In 2010, a research team for the Antarctic Geological Drilling Program (ANDRILL) was working off the Ross Ice Shelf, deploying a remote-controlled submersible robot beneath the ice to investigate south pole water currents. A deep hole (850 ft / 259 m) was drilled in the ice, the robot plopped into the water below, and then it happened.
Where the researchers expected to be looking at open water and currents, they found an entirely unexplored ecosystem attached to the underside of the ice.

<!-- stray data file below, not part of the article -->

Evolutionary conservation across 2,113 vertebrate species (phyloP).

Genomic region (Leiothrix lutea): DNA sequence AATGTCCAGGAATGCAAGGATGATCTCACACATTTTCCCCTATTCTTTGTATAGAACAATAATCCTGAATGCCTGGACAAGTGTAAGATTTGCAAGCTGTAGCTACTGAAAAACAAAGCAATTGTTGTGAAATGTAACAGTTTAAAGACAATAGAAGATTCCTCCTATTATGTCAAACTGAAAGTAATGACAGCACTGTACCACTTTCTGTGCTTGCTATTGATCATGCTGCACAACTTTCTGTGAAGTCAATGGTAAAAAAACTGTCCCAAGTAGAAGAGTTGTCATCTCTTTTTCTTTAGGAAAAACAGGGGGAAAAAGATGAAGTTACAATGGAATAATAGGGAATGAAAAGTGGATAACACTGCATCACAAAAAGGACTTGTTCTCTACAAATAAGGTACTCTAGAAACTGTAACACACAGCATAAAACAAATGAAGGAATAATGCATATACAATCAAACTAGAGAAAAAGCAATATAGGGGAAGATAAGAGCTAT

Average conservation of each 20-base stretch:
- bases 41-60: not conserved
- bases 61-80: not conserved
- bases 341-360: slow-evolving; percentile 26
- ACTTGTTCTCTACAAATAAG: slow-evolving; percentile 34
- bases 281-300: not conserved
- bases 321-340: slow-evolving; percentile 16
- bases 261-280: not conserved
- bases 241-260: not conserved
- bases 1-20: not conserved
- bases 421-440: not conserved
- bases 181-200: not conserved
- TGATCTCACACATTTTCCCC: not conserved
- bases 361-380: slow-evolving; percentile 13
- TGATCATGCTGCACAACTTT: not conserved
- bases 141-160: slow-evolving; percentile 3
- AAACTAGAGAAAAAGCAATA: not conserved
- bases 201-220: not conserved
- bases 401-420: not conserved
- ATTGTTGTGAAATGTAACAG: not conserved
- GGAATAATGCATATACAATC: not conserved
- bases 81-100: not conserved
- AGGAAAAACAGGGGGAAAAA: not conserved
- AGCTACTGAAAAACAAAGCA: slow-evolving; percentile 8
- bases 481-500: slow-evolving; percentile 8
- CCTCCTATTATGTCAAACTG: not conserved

Anemones, marine worms, amphipods, and a previously unknown creatures simply dubbed ‘the eggroll’. Anemones, which are usually known for burrowing into sand, are not known for living on ice. The entire underside of the ice shelf was inhabited as if it were an upside-down sea floor.
The engineering project had become a different creature itself, a voyage of evolutionary exploration.
It’s an excellent reminder that sometimes the best way to discover the unexpected is to go in search of something else.